Body Armor Comparison: Just Between You and The Road

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Categories: Frontlines, Gear, Safety, Technology, Ask RideApart

Not so long ago, motorcycle riding gear only had leather as the main material for body armor. Occasionally, there was leather in layers, or a little padding here and there to provide impact and abrasion protection for key areas like the joints.

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Now, there are way more options and not only are they affordable, but they are also tested for effectiveness against an international standard. But even though their performance is tested against a common standard—CE EN1621-1: 2012—their designs are not standardized. There are some important differences.

I took a look at four brands and styles of body armor, or more properly called “impact protectors,” to see how they differed. I will offer some insights into what factors might be worth looking at when buying replacement armor, adding armor to a jacket that has armor pockets (but did not come with it), or buying a new already-armored jacket.

All the protectors are for shoulder and elbow location, but chest and back protectors are also available. We put the following armor side-by-side: Knox Air V2 Part 45 (as used in some Triumph products, for example), Alpinestars BioArmor, ICON Field Armor and Harley-Davidson Dual Layer Air Limb protectors.

First, a little background on the test standards: The EN 1621-1 test is used to assess the protective qualities of armor worn on the limb joints. To conduct the test, a product sample is placed over a rigid metal hemispherical anvil with a radius of 50 mm, which is connected to a rigid base via a high speed force sensor.  A metal impactor weighing 5 kg with a flat strike face, 80 mm x 40 mm, is dropped onto the sample from a height necessary to generate an impact speed of 4.47 meters per second.  This is equivalent to an impact energy of 50 joules.

Upon impact, the force transmitted through the sample to the anvil is measured by the force transducer. The lower the force transmitted to the transducer, the more protective a product is considered to be. The mean maximum transmitted force must be below 35 kN and no single value should be over 50 kN in order for the product to be found to meet the performance standard.

The standard includes additional tests to assess performance in high and low temperature environments, plus after storage in humid conditions. A companion standard, EN 1621-2: 2014, applies to back and lumbar protectors. Only after passing the required tests can a product bear the “CE” (Certification Europe) label. Some manufacturers may claim performance exceeding the minimum standard by a certain percentage, as well.

These impact protectors are more than ten years old and show it.  Most of the breakdown happened in deep grooves molded into the pads to increase flexibility.  New models aren’t likely to fail like this.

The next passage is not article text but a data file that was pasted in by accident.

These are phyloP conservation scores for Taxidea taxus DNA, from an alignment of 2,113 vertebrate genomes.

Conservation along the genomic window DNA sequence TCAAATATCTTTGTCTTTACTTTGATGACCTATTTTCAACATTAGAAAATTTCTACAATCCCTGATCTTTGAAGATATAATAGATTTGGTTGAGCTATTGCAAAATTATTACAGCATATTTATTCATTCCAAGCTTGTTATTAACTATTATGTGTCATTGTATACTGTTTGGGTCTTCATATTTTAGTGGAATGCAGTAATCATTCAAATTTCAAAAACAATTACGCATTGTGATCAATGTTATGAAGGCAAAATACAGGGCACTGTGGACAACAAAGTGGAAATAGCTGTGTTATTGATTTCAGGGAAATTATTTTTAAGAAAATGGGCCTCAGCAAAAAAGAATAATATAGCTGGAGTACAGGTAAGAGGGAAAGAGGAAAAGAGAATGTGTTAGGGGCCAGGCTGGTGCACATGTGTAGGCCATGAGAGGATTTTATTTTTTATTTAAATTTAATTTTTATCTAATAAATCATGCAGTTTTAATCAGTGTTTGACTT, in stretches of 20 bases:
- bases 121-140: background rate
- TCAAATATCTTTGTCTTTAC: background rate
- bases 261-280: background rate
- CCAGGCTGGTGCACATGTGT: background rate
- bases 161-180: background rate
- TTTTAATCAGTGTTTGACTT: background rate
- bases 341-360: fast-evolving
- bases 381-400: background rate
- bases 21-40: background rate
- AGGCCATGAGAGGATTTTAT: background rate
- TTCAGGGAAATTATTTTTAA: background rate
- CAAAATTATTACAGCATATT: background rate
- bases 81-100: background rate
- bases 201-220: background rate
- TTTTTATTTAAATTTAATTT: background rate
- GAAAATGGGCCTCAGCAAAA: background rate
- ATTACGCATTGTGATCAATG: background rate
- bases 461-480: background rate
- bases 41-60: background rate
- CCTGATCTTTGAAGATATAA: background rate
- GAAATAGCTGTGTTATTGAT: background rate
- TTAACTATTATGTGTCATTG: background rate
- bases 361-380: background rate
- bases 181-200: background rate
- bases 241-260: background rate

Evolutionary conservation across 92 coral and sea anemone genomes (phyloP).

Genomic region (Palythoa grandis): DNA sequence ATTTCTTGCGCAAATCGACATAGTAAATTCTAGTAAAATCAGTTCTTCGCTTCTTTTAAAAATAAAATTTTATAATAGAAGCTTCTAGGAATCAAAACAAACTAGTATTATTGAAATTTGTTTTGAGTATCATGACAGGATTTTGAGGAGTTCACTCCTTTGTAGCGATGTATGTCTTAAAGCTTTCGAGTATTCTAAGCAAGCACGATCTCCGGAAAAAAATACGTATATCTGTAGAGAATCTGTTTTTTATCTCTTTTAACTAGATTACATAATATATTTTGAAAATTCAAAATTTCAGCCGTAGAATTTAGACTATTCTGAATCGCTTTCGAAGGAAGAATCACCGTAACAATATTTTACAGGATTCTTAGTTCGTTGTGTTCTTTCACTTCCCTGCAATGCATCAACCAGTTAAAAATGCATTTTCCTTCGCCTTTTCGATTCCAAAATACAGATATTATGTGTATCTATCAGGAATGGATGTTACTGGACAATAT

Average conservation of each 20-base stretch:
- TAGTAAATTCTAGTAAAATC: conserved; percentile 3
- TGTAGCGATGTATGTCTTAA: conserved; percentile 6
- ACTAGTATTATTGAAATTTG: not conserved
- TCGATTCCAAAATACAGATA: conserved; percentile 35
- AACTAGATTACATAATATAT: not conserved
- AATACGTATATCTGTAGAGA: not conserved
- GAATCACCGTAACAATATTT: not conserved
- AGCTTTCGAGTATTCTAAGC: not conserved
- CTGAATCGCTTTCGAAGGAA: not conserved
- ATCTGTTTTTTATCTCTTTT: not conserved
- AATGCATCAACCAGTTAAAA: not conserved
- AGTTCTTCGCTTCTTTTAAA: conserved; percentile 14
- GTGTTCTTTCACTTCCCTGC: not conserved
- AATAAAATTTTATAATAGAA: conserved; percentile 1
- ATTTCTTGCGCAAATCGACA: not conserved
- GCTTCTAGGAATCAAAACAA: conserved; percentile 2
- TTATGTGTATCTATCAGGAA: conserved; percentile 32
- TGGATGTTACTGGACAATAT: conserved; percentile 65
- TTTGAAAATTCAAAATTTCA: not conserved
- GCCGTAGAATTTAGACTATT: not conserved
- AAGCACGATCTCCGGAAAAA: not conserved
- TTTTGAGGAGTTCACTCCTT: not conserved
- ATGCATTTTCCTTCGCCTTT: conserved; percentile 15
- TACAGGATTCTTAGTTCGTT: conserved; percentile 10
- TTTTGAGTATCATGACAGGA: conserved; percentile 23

Knox, Alpinestars, ICON, Harley-Davidson. Shoulder protector shown above, elbow protector below and inverted to show the interior surface.

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The products are generally similar, yet noticeably different in design—all but Harley-Davidson’s Air Limb product are molded in an anatomical curve that wraps around the elbow or shoulder area.  The H-D product is flat as a pancake and is constructed of two layers: a dense, perforated foam inner and a tough (but flexible) outer matrix with openings throughout the matrix to align with the vent holes in the bottom layer.

At first glance, this would seem likely to create pressure points where the flat surface of the protector presses against the curvature of the rider’s body. The H-D armor is pliable and slotted to allow the pad to curve when the garment is on. In using jackets with this type of armor for the past couple of years, pressure points did not develop as a problem, except briefly when the product was new and if the jacket is sized to fit fairly snugly.

For a brief time of initial use—in a snug jacket—there was some pressure right at the point of the shoulder. It wasn't uncomfortable, but it was there nonetheless. No pressure points were noticeable with the elbow pads. Of course, a snug fit is part of the formula for keeping the armor in place when it counts so it can provide the necessary protection.

Over time, the product assumes a partial curve based on the wearer’s contour and the presence of the protector becomes less and less noticeable.

Another interesting part of the H-D design is the “one size fits both” approach to sizing the shoulder and elbow protectors. Both are the same size, so there’s no need to worry about which goes where—assuming the interior pockets that the armor fits into are similarly designed. I’ve used the H-D protectors in more than one brand of jacket with no problem, but taking the jacket to the dealership/motorcycle gear store to try both pocket locations out is a good idea when retrofitting any brand of armor.

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